Actors: Bill Murray (Caddyshack), Tim Robbins (Code 46), Martin Landau (Ed Wood), Saoirse Ronan (Atonement), and Mackenzie Cook (Pirates of the Caribbean: At World's End)

Babel (2006)

Should I see it?

Short Review: C'mon, who doesn't love a bunch of millionaires telling us how crappy the world is? Sounds like fun.

The film opens with a boy masturbating after seeing his sister naked and then the piece actually manages goes south from there. Alejandro González Iñárritu's smug and unpleasant work proves that being critically acclaimed doesn't necessarily mean you've made something worth seeing. Much like his previous film 21 Grams, which I recommend, this effort weaves a chain of seemingly unrelated events into one narrative mash. Also like 21 Grams, this film seems completely unaware how self-important it is. This feels less like a movie and more like a rambling lecture where the speaker isn't making any sense but darn it, when they find a point, they mean it!

Related Reviews:
Other self-important movies
North Country (2005)
The Constant Gardner (2005)

Other Critic's Reviews:
In Film Australia
Cinema without Borders

Movie Monday is Posted

Missy Frye of OBSERVATIONS FROM MISSY'S WINDOW has posted the latest edition of MOVIE MONDAY. Movie Monday is a post carnival.

Click on the Crazy Melvin to check out the links.

Movie Trailer: The Mummy: Tomb of the Dragon Emperor

You have to give them one thing, it looks pretty. The original The Mummy was smartly tongue-in-cheek and played its cinematic fluffiness well. Brendan Fraser returns as adventurer Rick O'Connell (one of the lousier heroic names of recent memory) in this third in the series. The sequel The Mummy Returns was a huge mess and failed to catch the charm of the first movie while also failing to be entertaining in its own right. The third in the series, The Scorpion King, was just embarrassing. Most franchises would have been deep-sixed after such an effort and relegated to straight-to-DVD productions with casts populated by nameless actors. This attempt to reignite the franchise has the mixed blessing of losing the misdirection of director Stephen Sommers (Van Helsing) only to have him replaced with Rob Cohen, a director who is quite adept at creating utterly thoughtless flash n' crash spectacles (xXx, Stealth, The Fast and the Furious).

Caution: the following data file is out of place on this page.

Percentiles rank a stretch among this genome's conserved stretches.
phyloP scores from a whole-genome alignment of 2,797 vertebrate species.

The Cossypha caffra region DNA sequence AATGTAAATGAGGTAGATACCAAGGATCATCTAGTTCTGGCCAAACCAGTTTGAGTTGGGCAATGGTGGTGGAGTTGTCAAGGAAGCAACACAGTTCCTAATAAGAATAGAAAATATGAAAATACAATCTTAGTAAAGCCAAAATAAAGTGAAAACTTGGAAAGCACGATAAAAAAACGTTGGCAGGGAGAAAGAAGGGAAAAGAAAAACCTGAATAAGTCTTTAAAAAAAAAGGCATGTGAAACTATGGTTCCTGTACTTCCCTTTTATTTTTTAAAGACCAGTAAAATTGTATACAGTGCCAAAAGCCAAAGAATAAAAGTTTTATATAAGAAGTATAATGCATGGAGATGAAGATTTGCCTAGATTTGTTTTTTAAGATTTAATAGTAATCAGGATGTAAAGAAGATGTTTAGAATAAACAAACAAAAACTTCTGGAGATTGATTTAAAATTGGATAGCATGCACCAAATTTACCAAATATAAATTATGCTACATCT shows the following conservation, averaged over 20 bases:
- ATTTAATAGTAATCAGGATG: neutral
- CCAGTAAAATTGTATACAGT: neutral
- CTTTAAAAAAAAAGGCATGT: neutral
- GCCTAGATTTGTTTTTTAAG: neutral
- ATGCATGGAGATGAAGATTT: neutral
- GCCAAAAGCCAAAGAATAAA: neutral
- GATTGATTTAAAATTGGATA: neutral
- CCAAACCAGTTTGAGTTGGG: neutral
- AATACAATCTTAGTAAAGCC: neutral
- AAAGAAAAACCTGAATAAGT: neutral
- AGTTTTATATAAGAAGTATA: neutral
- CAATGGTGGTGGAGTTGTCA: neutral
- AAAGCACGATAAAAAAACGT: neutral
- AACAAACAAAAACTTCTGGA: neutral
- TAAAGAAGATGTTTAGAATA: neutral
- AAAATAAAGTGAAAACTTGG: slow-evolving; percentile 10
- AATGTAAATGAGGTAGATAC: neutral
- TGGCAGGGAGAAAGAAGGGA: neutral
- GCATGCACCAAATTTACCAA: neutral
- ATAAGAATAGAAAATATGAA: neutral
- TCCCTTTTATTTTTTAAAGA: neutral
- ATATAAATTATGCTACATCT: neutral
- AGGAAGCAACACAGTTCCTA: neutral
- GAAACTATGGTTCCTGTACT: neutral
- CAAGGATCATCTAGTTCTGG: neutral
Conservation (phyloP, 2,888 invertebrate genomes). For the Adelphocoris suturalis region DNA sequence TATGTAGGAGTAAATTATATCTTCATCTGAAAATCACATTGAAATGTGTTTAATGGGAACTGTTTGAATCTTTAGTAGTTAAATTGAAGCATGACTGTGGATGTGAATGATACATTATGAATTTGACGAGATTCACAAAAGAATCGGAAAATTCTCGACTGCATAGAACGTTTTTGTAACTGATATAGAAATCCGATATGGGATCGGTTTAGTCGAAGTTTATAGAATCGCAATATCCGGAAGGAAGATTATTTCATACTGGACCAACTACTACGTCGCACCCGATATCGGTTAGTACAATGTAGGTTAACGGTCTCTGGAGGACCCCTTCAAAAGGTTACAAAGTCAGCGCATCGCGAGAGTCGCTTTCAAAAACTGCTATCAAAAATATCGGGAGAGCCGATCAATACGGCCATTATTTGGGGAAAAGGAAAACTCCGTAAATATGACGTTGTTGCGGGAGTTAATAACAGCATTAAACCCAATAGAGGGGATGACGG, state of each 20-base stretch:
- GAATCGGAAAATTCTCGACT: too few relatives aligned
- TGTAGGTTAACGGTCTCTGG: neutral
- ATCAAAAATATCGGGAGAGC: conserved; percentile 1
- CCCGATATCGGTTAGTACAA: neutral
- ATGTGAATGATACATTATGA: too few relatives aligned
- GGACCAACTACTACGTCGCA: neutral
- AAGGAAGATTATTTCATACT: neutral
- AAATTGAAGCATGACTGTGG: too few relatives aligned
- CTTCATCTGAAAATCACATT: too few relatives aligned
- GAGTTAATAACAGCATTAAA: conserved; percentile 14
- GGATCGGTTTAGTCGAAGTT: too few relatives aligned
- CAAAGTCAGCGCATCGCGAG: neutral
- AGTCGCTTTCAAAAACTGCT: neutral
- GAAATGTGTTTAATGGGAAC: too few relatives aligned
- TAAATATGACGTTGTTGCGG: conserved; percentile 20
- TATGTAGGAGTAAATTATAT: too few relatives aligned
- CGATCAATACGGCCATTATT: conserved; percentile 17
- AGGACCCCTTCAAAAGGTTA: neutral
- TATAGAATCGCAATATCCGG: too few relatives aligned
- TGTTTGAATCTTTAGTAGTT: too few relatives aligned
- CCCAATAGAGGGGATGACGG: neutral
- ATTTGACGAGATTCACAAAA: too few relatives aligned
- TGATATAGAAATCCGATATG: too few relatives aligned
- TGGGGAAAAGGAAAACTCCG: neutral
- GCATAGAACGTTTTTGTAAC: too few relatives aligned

Look for this to be pleasing to the eyes and quick paced but missing any real wit or intelligence. See the trailer below.

Visit the official site


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Screenwriters: Alfred Gould (Shanghai Noon) and Miles Millar (Shanghai Knights)
Director: Rob Cohen (The Skulls)
Actors: Brendan Fraser (Bedazzled), Jet Li (Unleashed), Michelle Yeoh (Sunshine), Maria Bello (The Cooler), Luke Ford, and John Hannah (The Hurricane)

The Chronicles of Narnia: The Lion, the Witch and the Wardrobe (2005)

Should I see it?

Short Review:
Lord of the Rings Lite.